Last Updated on October 4, 2017 by karwisch

People who meet me and know me from a speaking or coaching setting often have a difficult time understanding how I could have issues with confidence in the other aspects of my life.

When I am on stage or one on one with a client, I find myself free from self-judgement and at the top of my confidence.

When I am facing social situations that have no set structure or I am faced with an issue that only has one correct and ultra-specific solution, I freeze up.

My confidence in working with my hands has been growing over the past three months as I have taken on projects, each a baby step in difficulty above the last. I have painted a mailbox, installed a toilet flange, painted a bedroom, and installed a screen door handle. None of these sound like particularly difficult things, but each of them required me to face them, push through anxiety, and find a level of focus where I could reach the end goal.

Now I am working on a lawnmower for someone I met a few weeks back. He was the impetus behind the blog post Lower the Ladder and Only Lift Up. I got a free lawnmower from someone who had it in storage for years but accidentally left fuel in the tank that turned to varnishy goo.

So far I have:

  • Replaced the air filter
  • Changed the oil
  • Added fuel cleaner
  • Changed the spark plug
  • Replaced two gaskets
  • Cleaned out the carburetor
  • Replaced the fuel hose
  • Replaced the needle inside the carburetor
  • Beaten my head against a wall because it still doesn’t run

I am so far outside my normal element it is ridiculous. With each step along the way I have tried to give up, and then failed at giving up. Something deep down inside me insists that I need to keep going and make this (*&%^&$ lawnmower live again.

Today I wrote a Facebook post admitting defeat and asking for others to consider giving money toward getting my new friend back to work with a functioning lawnmower. After writing the post and tagging friends, I deleted it while simultaneously reproaching myself for not giving up. “How long are you going to do this”, my mind screams? “Until it is finished”, another part of me replies. “But there are people who do this sort of thing. You could just pay them!”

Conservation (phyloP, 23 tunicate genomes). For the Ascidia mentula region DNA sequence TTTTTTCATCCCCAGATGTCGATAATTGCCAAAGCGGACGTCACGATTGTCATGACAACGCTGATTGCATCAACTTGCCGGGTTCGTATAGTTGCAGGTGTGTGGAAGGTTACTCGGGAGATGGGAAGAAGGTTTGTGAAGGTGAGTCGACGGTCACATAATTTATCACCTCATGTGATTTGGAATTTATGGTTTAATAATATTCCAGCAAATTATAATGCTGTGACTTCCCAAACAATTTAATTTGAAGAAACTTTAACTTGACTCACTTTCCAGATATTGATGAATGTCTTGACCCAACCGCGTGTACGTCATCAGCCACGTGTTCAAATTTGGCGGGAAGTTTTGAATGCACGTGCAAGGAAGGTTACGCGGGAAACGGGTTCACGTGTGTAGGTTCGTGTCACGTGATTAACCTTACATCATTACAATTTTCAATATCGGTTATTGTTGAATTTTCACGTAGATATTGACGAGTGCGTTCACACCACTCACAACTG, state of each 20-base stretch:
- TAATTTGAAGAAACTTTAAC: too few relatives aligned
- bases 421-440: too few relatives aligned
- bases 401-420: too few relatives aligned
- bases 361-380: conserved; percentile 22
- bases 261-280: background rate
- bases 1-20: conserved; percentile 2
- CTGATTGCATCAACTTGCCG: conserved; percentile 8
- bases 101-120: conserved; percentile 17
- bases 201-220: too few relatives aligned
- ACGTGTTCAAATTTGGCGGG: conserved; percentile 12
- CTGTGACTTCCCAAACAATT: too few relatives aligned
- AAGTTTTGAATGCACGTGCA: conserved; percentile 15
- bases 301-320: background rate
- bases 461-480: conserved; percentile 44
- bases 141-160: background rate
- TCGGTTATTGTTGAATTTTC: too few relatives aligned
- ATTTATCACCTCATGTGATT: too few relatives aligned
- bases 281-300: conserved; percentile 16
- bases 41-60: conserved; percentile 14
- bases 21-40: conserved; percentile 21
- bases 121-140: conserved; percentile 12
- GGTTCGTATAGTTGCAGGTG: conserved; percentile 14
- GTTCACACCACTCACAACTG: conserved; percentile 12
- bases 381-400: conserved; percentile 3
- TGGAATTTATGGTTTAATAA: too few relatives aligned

And yet I continue, step by step, inch by inch, hoping the next small tweak will make it all worthwhile.

During this process, I realized that I felt a level of competence in being able to take a carburetor apart and get it back together again. It dawned on me that it was enjoyable to find the right size hose to replace the one that had dry rotted.

Each turn of the wrench, I am gaining confidence, even though the end result is not a fully implemented solution. The frustration of not getting it working is somehow balanced with the confidence of now understanding what I am doing, knowing the inner workings of a lawn mower, and interacting with the parts in a way that feels less and less alien.

I will leave you with this…


Today I met a man for a lawnmower part named J.C. who sits on his porch all day and repairs things with small engines. His arms are covered with tattoos, his skin tan, his hair long, and his muscles like rope. He told me to drop by if I needed anything else. “I never go anywhere unless it is to the store” he said with a smile “I’m always right here.”

 Photo by Matt Artz on Unsplash